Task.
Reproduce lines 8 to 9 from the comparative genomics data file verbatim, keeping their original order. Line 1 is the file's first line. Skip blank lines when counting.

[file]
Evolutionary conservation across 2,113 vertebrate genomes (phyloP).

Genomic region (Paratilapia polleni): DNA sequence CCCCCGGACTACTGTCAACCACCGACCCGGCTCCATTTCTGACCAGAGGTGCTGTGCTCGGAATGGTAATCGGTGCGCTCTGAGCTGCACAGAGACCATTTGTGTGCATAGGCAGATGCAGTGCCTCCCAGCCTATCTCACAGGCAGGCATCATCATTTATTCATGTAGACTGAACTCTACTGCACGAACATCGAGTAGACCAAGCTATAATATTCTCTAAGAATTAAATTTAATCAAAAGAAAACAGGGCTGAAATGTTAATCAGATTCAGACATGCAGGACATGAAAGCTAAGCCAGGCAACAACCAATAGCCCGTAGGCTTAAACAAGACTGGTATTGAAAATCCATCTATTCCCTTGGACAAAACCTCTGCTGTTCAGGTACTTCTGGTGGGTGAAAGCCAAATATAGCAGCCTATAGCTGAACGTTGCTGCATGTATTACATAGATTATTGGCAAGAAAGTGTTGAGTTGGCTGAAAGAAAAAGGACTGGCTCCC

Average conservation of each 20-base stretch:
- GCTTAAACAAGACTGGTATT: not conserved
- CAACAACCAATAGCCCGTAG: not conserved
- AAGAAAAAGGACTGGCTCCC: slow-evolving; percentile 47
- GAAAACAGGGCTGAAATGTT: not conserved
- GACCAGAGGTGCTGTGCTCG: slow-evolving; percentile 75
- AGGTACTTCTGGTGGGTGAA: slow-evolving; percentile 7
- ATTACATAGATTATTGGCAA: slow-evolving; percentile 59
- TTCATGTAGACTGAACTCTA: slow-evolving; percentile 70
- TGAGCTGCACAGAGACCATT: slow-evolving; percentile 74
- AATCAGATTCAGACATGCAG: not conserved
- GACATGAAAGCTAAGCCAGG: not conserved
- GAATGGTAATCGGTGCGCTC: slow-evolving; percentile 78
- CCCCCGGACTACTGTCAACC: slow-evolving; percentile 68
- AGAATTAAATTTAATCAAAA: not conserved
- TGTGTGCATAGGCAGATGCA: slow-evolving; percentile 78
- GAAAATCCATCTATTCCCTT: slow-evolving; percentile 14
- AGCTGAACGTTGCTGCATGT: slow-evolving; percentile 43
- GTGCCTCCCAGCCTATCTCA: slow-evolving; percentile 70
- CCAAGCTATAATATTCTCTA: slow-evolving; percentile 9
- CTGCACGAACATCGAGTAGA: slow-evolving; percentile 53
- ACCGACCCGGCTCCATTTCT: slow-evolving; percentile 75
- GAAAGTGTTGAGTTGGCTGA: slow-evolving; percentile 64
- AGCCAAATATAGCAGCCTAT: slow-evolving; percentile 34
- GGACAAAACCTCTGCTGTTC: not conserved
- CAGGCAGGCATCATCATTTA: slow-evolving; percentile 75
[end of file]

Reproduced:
- GACCAGAGGTGCTGTGCTCG: slow-evolving; percentile 75
- AGGTACTTCTGGTGGGTGAA: slow-evolving; percentile 7